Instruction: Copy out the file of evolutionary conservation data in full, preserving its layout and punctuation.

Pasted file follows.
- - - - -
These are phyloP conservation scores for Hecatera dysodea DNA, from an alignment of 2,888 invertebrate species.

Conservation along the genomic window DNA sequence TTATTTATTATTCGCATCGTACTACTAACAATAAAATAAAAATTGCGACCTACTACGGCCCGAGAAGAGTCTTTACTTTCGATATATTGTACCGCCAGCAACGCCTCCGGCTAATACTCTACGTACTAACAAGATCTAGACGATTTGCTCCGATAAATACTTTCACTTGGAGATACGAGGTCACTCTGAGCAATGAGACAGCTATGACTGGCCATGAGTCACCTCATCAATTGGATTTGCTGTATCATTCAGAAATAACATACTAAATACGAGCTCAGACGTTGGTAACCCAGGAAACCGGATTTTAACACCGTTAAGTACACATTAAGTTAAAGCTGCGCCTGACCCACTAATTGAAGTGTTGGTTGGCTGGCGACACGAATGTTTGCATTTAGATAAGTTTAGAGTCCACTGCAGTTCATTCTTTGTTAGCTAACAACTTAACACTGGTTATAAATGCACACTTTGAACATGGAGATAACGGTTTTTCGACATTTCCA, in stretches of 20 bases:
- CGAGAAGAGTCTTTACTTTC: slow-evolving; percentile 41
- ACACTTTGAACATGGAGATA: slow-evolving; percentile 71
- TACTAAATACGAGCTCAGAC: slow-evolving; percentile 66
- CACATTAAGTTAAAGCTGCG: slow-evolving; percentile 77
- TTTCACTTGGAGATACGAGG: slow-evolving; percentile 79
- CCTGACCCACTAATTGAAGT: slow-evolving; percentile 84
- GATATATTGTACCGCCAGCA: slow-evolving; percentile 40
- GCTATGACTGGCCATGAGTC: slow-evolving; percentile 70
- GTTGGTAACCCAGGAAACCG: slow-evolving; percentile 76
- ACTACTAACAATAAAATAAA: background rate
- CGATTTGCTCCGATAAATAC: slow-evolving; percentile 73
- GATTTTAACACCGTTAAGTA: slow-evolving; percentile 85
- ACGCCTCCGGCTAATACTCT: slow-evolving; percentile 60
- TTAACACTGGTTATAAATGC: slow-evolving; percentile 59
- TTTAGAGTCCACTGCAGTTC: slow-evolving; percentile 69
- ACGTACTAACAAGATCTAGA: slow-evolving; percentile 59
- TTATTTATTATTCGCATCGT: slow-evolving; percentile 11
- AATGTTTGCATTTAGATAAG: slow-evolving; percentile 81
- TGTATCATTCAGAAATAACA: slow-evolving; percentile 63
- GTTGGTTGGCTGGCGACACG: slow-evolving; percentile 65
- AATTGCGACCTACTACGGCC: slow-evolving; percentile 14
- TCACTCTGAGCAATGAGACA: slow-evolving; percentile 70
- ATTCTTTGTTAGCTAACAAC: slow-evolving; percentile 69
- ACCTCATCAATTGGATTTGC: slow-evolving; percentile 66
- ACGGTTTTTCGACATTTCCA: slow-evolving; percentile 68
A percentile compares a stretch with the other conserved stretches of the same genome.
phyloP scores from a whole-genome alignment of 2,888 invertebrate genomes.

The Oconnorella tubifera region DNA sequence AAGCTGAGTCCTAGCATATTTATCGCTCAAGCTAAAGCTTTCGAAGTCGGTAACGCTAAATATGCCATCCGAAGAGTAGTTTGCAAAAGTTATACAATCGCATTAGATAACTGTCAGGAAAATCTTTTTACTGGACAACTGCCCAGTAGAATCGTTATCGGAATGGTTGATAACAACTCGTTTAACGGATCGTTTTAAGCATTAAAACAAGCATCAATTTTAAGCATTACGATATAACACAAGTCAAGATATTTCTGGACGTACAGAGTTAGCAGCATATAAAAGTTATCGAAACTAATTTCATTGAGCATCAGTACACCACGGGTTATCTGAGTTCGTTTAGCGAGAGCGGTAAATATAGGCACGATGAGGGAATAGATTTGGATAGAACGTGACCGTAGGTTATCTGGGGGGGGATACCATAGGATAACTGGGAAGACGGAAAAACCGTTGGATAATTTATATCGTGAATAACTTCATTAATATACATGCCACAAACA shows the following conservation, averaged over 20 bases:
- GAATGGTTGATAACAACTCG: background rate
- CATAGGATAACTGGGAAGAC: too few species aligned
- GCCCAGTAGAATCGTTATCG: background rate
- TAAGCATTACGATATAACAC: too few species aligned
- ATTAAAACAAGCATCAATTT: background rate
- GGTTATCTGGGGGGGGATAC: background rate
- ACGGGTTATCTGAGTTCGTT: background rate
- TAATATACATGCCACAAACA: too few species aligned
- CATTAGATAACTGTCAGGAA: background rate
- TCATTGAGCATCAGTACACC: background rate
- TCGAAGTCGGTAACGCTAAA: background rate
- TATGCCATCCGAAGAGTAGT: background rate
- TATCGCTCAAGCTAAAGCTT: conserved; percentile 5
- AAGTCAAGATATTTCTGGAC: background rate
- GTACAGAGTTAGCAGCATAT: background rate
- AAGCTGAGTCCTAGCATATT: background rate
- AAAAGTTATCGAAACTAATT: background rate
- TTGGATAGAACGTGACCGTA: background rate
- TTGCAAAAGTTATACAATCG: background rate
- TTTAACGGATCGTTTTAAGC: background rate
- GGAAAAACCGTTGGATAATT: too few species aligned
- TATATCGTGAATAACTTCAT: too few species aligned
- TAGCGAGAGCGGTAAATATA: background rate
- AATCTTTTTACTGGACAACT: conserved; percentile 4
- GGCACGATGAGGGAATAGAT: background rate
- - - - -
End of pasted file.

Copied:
These are phyloP conservation scores for Hecatera dysodea DNA, from an alignment of 2,888 invertebrate species.

Conservation along the genomic window DNA sequence TTATTTATTATTCGCATCGTACTACTAACAATAAAATAAAAATTGCGACCTACTACGGCCCGAGAAGAGTCTTTACTTTCGATATATTGTACCGCCAGCAACGCCTCCGGCTAATACTCTACGTACTAACAAGATCTAGACGATTTGCTCCGATAAATACTTTCACTTGGAGATACGAGGTCACTCTGAGCAATGAGACAGCTATGACTGGCCATGAGTCACCTCATCAATTGGATTTGCTGTATCATTCAGAAATAACATACTAAATACGAGCTCAGACGTTGGTAACCCAGGAAACCGGATTTTAACACCGTTAAGTACACATTAAGTTAAAGCTGCGCCTGACCCACTAATTGAAGTGTTGGTTGGCTGGCGACACGAATGTTTGCATTTAGATAAGTTTAGAGTCCACTGCAGTTCATTCTTTGTTAGCTAACAACTTAACACTGGTTATAAATGCACACTTTGAACATGGAGATAACGGTTTTTCGACATTTCCA, in stretches of 20 bases:
- CGAGAAGAGTCTTTACTTTC: slow-evolving; percentile 41
- ACACTTTGAACATGGAGATA: slow-evolving; percentile 71
- TACTAAATACGAGCTCAGAC: slow-evolving; percentile 66
- CACATTAAGTTAAAGCTGCG: slow-evolving; percentile 77
- TTTCACTTGGAGATACGAGG: slow-evolving; percentile 79
- CCTGACCCACTAATTGAAGT: slow-evolving; percentile 84
- GATATATTGTACCGCCAGCA: slow-evolving; percentile 40
- GCTATGACTGGCCATGAGTC: slow-evolving; percentile 70
- GTTGGTAACCCAGGAAACCG: slow-evolving; percentile 76
- ACTACTAACAATAAAATAAA: background rate
- CGATTTGCTCCGATAAATAC: slow-evolving; percentile 73
- GATTTTAACACCGTTAAGTA: slow-evolving; percentile 85
- ACGCCTCCGGCTAATACTCT: slow-evolving; percentile 60
- TTAACACTGGTTATAAATGC: slow-evolving; percentile 59
- TTTAGAGTCCACTGCAGTTC: slow-evolving; percentile 69
- ACGTACTAACAAGATCTAGA: slow-evolving; percentile 59
- TTATTTATTATTCGCATCGT: slow-evolving; percentile 11
- AATGTTTGCATTTAGATAAG: slow-evolving; percentile 81
- TGTATCATTCAGAAATAACA: slow-evolving; percentile 63
- GTTGGTTGGCTGGCGACACG: slow-evolving; percentile 65
- AATTGCGACCTACTACGGCC: slow-evolving; percentile 14
- TCACTCTGAGCAATGAGACA: slow-evolving; percentile 70
- ATTCTTTGTTAGCTAACAAC: slow-evolving; percentile 69
- ACCTCATCAATTGGATTTGC: slow-evolving; percentile 66
- ACGGTTTTTCGACATTTCCA: slow-evolving; percentile 68
A percentile compares a stretch with the other conserved stretches of the same genome.
phyloP scores from a whole-genome alignment of 2,888 invertebrate genomes.

The Oconnorella tubifera region DNA sequence AAGCTGAGTCCTAGCATATTTATCGCTCAAGCTAAAGCTTTCGAAGTCGGTAACGCTAAATATGCCATCCGAAGAGTAGTTTGCAAAAGTTATACAATCGCATTAGATAACTGTCAGGAAAATCTTTTTACTGGACAACTGCCCAGTAGAATCGTTATCGGAATGGTTGATAACAACTCGTTTAACGGATCGTTTTAAGCATTAAAACAAGCATCAATTTTAAGCATTACGATATAACACAAGTCAAGATATTTCTGGACGTACAGAGTTAGCAGCATATAAAAGTTATCGAAACTAATTTCATTGAGCATCAGTACACCACGGGTTATCTGAGTTCGTTTAGCGAGAGCGGTAAATATAGGCACGATGAGGGAATAGATTTGGATAGAACGTGACCGTAGGTTATCTGGGGGGGGATACCATAGGATAACTGGGAAGACGGAAAAACCGTTGGATAATTTATATCGTGAATAACTTCATTAATATACATGCCACAAACA shows the following conservation, averaged over 20 bases:
- GAATGGTTGATAACAACTCG: background rate
- CATAGGATAACTGGGAAGAC: too few species aligned
- GCCCAGTAGAATCGTTATCG: background rate
- TAAGCATTACGATATAACAC: too few species aligned
- ATTAAAACAAGCATCAATTT: background rate
- GGTTATCTGGGGGGGGATAC: background rate
- ACGGGTTATCTGAGTTCGTT: background rate
- TAATATACATGCCACAAACA: too few species aligned
- CATTAGATAACTGTCAGGAA: background rate
- TCATTGAGCATCAGTACACC: background rate
- TCGAAGTCGGTAACGCTAAA: background rate
- TATGCCATCCGAAGAGTAGT: background rate
- TATCGCTCAAGCTAAAGCTT: conserved; percentile 5
- AAGTCAAGATATTTCTGGAC: background rate
- GTACAGAGTTAGCAGCATAT: background rate
- AAGCTGAGTCCTAGCATATT: background rate
- AAAAGTTATCGAAACTAATT: background rate
- TTGGATAGAACGTGACCGTA: background rate
- TTGCAAAAGTTATACAATCG: background rate
- TTTAACGGATCGTTTTAAGC: background rate
- GGAAAAACCGTTGGATAATT: too few species aligned
- TATATCGTGAATAACTTCAT: too few species aligned
- TAGCGAGAGCGGTAAATATA: background rate
- AATCTTTTTACTGGACAACT: conserved; percentile 4
- GGCACGATGAGGGAATAGAT: background rate